There are issues involving how the regions are structured as well as whether health plans will have the tools needed to manage drug costs, Ghose says.

But he emphasizes that AAHP-HIAA members are eager to serve Medicare beneficiaries and are confident they can help beneficiaries save money.

William K. McGreevy, president of the Association of Health Insurance Advisors, Falls Church, Va., praises the HSA language.

HSAs, he says, would make affordable health options available to small employers and their employees.

The legislation also is drawing strong support from business groups. Businesses that currently provide retiree prescription drug benefits will receive a $70 billion subsidy to continue doing so.

“This agreement is fantastic news,” says Neil Trautwein, vice president of health policy for the National Association of Manufacturers, Washington.

“We are finally ready to move forward with the Medicare reforms that we and so many others have sought for so long,” he says.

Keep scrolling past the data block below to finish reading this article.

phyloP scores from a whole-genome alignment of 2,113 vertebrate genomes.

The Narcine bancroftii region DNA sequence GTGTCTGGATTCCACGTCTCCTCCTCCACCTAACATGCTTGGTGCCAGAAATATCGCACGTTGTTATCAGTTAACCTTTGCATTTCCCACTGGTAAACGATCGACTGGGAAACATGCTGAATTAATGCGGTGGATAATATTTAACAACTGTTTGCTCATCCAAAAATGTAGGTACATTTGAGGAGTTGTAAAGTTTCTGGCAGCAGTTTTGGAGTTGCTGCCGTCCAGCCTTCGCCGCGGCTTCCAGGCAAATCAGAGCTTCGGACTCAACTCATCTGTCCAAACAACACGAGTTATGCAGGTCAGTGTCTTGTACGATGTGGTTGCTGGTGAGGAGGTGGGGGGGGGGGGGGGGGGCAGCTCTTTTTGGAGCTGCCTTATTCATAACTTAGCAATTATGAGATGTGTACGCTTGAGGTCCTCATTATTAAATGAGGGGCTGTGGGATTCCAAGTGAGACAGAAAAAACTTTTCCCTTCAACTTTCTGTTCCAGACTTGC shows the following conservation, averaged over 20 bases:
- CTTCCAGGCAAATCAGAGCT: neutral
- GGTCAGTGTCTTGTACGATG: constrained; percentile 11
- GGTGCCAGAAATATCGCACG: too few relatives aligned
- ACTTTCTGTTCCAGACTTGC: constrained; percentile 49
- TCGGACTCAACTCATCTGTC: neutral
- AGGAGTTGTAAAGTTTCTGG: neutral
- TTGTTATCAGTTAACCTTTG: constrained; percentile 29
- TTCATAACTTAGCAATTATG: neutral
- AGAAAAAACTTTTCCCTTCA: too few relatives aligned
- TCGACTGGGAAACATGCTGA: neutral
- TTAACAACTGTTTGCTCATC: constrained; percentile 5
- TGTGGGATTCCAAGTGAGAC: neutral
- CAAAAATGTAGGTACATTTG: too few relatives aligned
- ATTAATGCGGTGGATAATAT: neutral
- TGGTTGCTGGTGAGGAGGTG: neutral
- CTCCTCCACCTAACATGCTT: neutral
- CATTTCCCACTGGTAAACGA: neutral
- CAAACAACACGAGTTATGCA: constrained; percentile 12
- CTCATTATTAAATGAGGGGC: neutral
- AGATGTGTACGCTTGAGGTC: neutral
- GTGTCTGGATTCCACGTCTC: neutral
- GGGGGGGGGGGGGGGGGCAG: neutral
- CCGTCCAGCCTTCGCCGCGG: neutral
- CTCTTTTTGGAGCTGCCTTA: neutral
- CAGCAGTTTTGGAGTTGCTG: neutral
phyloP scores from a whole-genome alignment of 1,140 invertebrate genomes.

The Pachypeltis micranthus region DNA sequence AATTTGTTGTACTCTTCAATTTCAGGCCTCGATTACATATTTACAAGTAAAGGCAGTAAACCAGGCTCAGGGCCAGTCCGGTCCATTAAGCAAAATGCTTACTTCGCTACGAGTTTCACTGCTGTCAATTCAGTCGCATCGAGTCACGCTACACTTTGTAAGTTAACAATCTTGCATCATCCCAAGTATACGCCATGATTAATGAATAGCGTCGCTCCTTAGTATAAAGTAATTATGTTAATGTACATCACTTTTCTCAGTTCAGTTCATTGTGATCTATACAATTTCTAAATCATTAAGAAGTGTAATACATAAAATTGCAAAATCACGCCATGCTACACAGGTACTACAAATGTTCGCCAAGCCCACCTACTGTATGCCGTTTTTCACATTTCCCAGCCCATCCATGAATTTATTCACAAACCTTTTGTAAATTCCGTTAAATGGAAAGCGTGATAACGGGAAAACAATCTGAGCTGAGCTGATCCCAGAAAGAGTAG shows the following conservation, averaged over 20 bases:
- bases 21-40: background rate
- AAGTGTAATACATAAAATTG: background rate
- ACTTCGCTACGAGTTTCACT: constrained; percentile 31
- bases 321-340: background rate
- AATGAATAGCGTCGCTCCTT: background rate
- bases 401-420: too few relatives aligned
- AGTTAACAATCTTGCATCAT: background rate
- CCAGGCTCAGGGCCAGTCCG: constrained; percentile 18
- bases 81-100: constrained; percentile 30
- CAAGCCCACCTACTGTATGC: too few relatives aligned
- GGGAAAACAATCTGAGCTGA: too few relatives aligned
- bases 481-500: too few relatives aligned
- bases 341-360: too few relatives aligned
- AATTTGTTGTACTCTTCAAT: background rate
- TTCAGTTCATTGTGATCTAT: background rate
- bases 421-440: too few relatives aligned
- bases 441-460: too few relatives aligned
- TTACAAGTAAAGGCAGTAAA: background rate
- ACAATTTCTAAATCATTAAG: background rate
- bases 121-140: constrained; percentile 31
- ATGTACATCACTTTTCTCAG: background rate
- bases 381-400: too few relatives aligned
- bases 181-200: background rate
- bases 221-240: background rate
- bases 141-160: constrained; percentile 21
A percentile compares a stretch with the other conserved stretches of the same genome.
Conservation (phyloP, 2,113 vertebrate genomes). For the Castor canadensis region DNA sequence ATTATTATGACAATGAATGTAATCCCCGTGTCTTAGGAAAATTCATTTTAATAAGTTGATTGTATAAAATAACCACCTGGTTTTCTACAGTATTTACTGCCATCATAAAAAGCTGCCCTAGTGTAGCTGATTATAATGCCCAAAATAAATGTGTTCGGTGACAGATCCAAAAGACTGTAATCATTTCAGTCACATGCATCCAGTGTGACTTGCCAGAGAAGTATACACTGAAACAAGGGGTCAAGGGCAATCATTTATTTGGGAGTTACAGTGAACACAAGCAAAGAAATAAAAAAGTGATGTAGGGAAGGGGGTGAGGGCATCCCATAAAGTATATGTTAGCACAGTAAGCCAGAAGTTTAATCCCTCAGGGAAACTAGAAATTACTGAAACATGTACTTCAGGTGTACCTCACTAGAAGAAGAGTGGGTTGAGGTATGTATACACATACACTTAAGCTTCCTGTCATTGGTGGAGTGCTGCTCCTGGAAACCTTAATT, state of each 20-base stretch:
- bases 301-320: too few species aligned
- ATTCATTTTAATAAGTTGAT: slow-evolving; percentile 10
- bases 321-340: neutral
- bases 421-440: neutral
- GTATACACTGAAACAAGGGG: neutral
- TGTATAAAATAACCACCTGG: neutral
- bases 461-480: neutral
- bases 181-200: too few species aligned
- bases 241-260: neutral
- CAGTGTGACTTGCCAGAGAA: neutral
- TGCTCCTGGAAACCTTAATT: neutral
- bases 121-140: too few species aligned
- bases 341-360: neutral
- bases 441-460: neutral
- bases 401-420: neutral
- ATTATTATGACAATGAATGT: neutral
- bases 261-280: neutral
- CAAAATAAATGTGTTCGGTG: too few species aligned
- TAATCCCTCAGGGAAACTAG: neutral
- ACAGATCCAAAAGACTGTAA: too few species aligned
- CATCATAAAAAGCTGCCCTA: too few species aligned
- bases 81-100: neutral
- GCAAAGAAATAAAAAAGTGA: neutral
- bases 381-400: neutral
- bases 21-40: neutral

And in a major political boost for the legislation, the American Association of Retired Persons, Washington, has endorsed it.

AARP says in a prepared statement that while the legislation is far from perfect, “it represents an historic breakthrough an important milestone in the nation’s commitment to strengthen and expand health security for its citizens at a time when it is sorely needed.”

But the legislation is drawing sharp criticism from some health care activist groups.

Ron Pollack, director of Families USA, says the legislation provides too little help for poor seniors and does too much harm to traditional Medicare.

“It still can and should be changed,” he says.